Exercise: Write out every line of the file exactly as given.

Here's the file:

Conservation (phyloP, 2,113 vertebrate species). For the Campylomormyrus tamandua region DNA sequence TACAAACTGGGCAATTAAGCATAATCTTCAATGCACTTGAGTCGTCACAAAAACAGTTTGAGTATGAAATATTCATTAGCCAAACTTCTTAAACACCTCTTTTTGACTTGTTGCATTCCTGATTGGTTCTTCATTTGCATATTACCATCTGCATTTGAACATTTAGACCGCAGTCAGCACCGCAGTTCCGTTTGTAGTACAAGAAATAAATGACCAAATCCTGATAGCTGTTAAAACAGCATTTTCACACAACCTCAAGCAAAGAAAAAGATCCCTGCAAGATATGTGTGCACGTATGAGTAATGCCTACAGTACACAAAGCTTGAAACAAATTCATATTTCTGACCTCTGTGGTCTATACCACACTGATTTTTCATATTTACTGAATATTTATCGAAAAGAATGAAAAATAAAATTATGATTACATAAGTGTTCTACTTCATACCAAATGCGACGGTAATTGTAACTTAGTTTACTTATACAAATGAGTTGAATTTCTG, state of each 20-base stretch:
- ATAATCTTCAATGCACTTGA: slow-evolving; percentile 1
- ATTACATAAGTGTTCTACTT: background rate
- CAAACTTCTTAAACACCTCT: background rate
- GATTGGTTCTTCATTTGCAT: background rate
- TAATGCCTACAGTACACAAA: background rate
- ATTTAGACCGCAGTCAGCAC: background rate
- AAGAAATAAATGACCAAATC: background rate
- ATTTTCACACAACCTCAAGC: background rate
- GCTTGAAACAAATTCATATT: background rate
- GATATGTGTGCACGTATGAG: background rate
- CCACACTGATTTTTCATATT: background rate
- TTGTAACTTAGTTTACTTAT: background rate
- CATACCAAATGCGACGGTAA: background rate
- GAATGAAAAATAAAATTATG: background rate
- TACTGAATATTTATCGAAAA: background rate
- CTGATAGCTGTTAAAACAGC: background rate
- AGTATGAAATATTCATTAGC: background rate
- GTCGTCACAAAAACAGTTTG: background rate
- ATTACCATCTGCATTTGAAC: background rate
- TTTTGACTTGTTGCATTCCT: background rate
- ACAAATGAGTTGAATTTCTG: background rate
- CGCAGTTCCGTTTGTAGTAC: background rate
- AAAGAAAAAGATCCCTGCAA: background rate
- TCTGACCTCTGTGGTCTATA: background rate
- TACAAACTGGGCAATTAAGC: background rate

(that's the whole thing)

Conservation (phyloP, 2,113 vertebrate species). For the Campylomormyrus tamandua region DNA sequence TACAAACTGGGCAATTAAGCATAATCTTCAATGCACTTGAGTCGTCACAAAAACAGTTTGAGTATGAAATATTCATTAGCCAAACTTCTTAAACACCTCTTTTTGACTTGTTGCATTCCTGATTGGTTCTTCATTTGCATATTACCATCTGCATTTGAACATTTAGACCGCAGTCAGCACCGCAGTTCCGTTTGTAGTACAAGAAATAAATGACCAAATCCTGATAGCTGTTAAAACAGCATTTTCACACAACCTCAAGCAAAGAAAAAGATCCCTGCAAGATATGTGTGCACGTATGAGTAATGCCTACAGTACACAAAGCTTGAAACAAATTCATATTTCTGACCTCTGTGGTCTATACCACACTGATTTTTCATATTTACTGAATATTTATCGAAAAGAATGAAAAATAAAATTATGATTACATAAGTGTTCTACTTCATACCAAATGCGACGGTAATTGTAACTTAGTTTACTTATACAAATGAGTTGAATTTCTG, state of each 20-base stretch:
- ATAATCTTCAATGCACTTGA: slow-evolving; percentile 1
- ATTACATAAGTGTTCTACTT: background rate
- CAAACTTCTTAAACACCTCT: background rate
- GATTGGTTCTTCATTTGCAT: background rate
- TAATGCCTACAGTACACAAA: background rate
- ATTTAGACCGCAGTCAGCAC: background rate
- AAGAAATAAATGACCAAATC: background rate
- ATTTTCACACAACCTCAAGC: background rate
- GCTTGAAACAAATTCATATT: background rate
- GATATGTGTGCACGTATGAG: background rate
- CCACACTGATTTTTCATATT: background rate
- TTGTAACTTAGTTTACTTAT: background rate
- CATACCAAATGCGACGGTAA: background rate
- GAATGAAAAATAAAATTATG: background rate
- TACTGAATATTTATCGAAAA: background rate
- CTGATAGCTGTTAAAACAGC: background rate
- AGTATGAAATATTCATTAGC: background rate
- GTCGTCACAAAAACAGTTTG: background rate
- ATTACCATCTGCATTTGAAC: background rate
- TTTTGACTTGTTGCATTCCT: background rate
- ACAAATGAGTTGAATTTCTG: background rate
- CGCAGTTCCGTTTGTAGTAC: background rate
- AAAGAAAAAGATCCCTGCAA: background rate
- TCTGACCTCTGTGGTCTATA: background rate
- TACAAACTGGGCAATTAAGC: background rate